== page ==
stingy with the wireless

I am the intern for the Writing Program’s technology guru. I get to sit in his office and participate in tales of woe, cries for help, curses, shrieks, and (sometimes) simple how-do-I-do-this queries from teachers and students alike.

Yesterday a staffer popped into the office to ask how to set her wireless hub at home so that it blocked unauthorized users.

Now, normally I sit quietly and listen to George’s wisdom. Rarely, if ever, do I volunteer advice or opinions unless they are solicited.

But yesterday I was shocked.

“You mean,” I interjected, “you don’t want me to park outside your house with my laptop and borrow your connection?” I half-joked.

“Yeah,” she says.

“Really? You don’t want to share?”

“No way,” she says. “They’re not paying for it; I am. They can get their own connection.”

I turn to George. “Now, if I *do* sit outside her house in my car catching her signal, does that slow her connection down?”

“Only if, say, 20 people parked in her driveway at the same time to use it.”

I turn back to the inquirer, who, at this point, is getting a bit defensive. “Nothing’s being *taken* from you. Why do you feel the need to lock it down?”

“Because it’s mine. I’m paying for it.”

Well. I let it drop, though I probably could have continued ribbing her for her paranoia and stingyness for several more minutes.

Is it because I’m a near-socialist that I would be happy to share my wireless with a neighbor? HAPPY. I mean it. I’m paying for it anyway, and it’s not like portions of food that disappear with increased mouths or electricity that costs more as your draw increases.

It reminded me of this article I saw on BoingBoing a few weeks back: Philly prepares to offer free WiFi citywide. I went back to the article and realized that this isn’t the start of the utopia it should be, and even that this move might be a BAD idea if it will prevent other urban areas from being able to institute similar programs.

At any rate. I will not be locking down my wireless hub anytime soon.

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11 thoughts on “stingy with the wireless

  1. Wow that is truly amazing. Remember the good ole days when the guys at Radio Shack could help you steal your neighbor’s cable? It always amazes me how well internalized the idea of *mine* becomes in a capitalist society. Heck, I want to get wireless now so that I, too, can spread the joy.

  2. Wow that is truly amazing. Remember the good ole days when the guys at Radio Shack could help you steal your neighbor’s cable? It always amazes me how well internalized the idea of *mine* becomes in a capitalist society. Heck, I want to get wireless now so that I, too, can spread the joy.

  3. We got wireless in our apartment and we made a point of telling everyone in our building that we had it and if they wanted to tap into it, they could. It’s just silly, unless you’re sending top secret messages or something.

  4. Americans have so many issues over the concept of ownership. And of course, when it comes right down to it, we don’t *really* own anything ….

    I’m guessing the person in question is a control freak. I’d much rather be neighbors with you.

  5. I heard a while back that dowtown Syracuse was going to have free wireless, but never heard whether it actually happened or not. I love it when commercial establishments offer free wireless access, but haven’t found one here yet.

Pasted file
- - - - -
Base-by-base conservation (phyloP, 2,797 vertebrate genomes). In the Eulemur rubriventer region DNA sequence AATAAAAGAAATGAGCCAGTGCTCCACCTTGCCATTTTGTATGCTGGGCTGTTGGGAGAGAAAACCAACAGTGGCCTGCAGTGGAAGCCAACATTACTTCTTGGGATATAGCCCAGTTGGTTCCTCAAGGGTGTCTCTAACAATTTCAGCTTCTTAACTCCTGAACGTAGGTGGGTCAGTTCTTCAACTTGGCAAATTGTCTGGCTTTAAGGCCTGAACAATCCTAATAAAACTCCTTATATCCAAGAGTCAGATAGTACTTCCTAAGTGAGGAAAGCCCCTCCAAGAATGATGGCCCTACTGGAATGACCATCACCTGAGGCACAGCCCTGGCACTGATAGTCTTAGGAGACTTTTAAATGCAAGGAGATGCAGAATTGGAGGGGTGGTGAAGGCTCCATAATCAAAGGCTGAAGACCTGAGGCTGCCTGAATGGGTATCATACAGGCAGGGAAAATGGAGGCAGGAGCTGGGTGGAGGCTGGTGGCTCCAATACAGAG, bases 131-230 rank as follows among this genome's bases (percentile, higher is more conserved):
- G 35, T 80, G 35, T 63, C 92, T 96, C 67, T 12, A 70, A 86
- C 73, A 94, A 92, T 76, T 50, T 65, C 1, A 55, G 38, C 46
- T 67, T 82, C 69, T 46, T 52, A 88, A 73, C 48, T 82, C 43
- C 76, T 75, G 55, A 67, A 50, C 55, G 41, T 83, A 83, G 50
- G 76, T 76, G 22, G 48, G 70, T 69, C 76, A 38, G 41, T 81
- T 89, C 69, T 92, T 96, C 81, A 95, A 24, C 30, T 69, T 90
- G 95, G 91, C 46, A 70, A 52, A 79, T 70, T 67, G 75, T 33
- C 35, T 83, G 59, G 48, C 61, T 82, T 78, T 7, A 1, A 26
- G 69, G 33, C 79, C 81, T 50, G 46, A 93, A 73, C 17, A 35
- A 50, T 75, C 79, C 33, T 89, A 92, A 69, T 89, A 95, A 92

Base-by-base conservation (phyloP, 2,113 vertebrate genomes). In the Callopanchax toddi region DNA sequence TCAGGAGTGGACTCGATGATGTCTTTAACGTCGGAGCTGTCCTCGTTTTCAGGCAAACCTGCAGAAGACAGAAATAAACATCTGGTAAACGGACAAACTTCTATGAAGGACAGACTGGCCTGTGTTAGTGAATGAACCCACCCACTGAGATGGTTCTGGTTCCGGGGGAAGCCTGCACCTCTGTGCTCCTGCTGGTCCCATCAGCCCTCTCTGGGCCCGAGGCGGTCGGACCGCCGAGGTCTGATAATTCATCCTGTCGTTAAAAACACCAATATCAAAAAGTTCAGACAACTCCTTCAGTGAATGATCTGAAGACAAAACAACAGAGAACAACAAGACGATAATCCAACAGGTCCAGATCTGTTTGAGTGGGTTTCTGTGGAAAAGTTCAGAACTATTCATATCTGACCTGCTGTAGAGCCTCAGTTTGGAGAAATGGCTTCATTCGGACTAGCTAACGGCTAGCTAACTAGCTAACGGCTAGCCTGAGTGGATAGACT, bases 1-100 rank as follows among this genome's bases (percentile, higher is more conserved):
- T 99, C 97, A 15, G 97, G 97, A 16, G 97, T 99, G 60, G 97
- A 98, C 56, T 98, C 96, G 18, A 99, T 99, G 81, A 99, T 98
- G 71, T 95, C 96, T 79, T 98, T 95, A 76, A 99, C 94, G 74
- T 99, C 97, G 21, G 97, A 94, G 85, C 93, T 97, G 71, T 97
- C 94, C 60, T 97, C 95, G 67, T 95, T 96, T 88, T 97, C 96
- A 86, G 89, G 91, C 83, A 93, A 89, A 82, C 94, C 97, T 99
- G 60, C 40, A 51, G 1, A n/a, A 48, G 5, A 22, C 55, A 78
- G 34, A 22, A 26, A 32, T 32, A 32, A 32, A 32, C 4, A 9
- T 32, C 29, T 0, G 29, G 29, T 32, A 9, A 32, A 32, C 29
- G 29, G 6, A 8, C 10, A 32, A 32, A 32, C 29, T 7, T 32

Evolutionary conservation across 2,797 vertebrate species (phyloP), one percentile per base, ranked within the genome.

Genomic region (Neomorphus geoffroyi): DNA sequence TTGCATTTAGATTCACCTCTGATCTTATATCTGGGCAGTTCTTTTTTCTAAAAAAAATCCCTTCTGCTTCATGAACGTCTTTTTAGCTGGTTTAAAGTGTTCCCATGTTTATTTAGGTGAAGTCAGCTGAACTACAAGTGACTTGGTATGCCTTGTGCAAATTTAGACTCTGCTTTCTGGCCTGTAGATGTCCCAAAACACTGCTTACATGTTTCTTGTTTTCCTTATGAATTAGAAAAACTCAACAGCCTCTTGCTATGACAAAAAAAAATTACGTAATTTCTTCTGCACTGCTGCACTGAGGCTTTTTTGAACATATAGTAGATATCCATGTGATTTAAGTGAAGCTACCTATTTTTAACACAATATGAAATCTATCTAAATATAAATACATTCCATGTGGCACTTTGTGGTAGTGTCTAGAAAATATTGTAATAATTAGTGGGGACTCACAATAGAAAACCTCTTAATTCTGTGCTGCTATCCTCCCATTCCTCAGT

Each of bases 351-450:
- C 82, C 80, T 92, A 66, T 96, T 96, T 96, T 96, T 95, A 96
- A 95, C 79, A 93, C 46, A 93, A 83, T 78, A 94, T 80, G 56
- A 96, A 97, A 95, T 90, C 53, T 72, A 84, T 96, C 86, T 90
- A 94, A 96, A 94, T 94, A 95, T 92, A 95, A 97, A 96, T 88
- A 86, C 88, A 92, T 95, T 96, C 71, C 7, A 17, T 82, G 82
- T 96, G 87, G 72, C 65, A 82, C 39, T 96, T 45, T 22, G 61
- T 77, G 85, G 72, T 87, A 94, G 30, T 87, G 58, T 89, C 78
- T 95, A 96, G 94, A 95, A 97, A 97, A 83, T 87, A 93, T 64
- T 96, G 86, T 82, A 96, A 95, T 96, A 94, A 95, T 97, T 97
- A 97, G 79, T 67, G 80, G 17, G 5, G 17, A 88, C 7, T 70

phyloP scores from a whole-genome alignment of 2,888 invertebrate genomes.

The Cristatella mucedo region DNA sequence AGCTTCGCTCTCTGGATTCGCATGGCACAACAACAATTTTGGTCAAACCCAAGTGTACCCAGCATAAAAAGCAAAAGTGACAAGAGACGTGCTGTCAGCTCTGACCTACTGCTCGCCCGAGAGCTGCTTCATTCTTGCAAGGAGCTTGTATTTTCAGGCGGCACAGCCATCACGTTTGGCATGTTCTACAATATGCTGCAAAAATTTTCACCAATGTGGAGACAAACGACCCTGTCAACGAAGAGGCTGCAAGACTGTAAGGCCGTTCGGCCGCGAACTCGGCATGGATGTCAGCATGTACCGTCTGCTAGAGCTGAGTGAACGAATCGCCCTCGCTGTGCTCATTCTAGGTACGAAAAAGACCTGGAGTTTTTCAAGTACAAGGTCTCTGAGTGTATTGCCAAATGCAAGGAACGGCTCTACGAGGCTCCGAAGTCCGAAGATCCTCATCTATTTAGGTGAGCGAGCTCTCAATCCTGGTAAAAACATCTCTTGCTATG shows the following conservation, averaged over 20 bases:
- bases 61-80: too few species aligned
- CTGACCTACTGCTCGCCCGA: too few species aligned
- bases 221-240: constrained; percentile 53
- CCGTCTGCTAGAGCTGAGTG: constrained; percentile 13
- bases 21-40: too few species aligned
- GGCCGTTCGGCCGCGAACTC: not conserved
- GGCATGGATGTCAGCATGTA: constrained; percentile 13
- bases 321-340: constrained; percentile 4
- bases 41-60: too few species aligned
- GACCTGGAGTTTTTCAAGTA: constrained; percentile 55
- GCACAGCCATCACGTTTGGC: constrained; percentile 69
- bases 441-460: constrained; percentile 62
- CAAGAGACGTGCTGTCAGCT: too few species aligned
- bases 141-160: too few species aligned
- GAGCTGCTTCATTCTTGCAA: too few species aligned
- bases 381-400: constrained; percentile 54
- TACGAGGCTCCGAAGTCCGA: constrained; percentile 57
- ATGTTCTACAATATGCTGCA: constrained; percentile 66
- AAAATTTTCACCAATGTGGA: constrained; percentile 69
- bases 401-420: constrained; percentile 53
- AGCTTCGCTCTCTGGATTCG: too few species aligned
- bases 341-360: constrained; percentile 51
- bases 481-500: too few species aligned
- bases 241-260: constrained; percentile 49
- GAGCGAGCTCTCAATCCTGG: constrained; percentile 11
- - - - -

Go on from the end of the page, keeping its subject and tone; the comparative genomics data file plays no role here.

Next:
6. One question–if folks can access your wireless, does that make it easier for them to hack into your stuff? Just wondering…

    Sign me,
    Always One Step Behind

    P.S.–To poach on our wireless, you’d have to park in our driveway, which would confuse the dog, or sit on our patio, and it’s waaaaay too cold for that just now!

  7. I’m on a roll tonight…

    This is a great anecdote and in some ways a methaphor for what has become of the Internet. I’ve never been keen on people who do the whole “back in the day…” thing, but I do remember (in my AF days circa 1986) working on the old ARPA net and wondering how this “web” thing was going to work out. Just look at what happend to Netscape — the good and the bad. Human nature and capitalism.

  8. Well, for anyone interested, folks are not only doing drive-by search and seek looking for a free unlocked hub, they in fact have done this to our system time and again and it doesn’t take 20 people to slow it down or detect that someone’s using your hub. There’s also the concern that whatever these people are seeking, downloading and or hacking is being done through your link-up and ISP.

    I don’t think it’s being over-cautious at all in locking down your wireless hub anymore than it is to permit someone free use your telephone line to call in a bomb threat.

    It’s only a matter of common sense to consider that folks who need or intentionally want to hack onto your wireless hub are not going to remain within legal boundaries of internet use. It’s not the same as a WIFI community hub. These folks are searching for a private open hub most likely for particular reasons, not to just merely and innocently borrow your connection.

    So for all the folks who posted with comments of “give me a freakin break” or “get a life,” you might want to consider just how someone might be using your hub and whether you are liable to any extent.

  9. thanks for the balancing. we all need it once in a while, me especially.

    of course, it never occurred to me that ISP is how they track people…

    although, i must admit, there’s something strangely uncool about people checking other people’s doings out by tracking ISP numbers. i suppose i simply (and frequently naively) assume that given the chance, people will ultimately do good.

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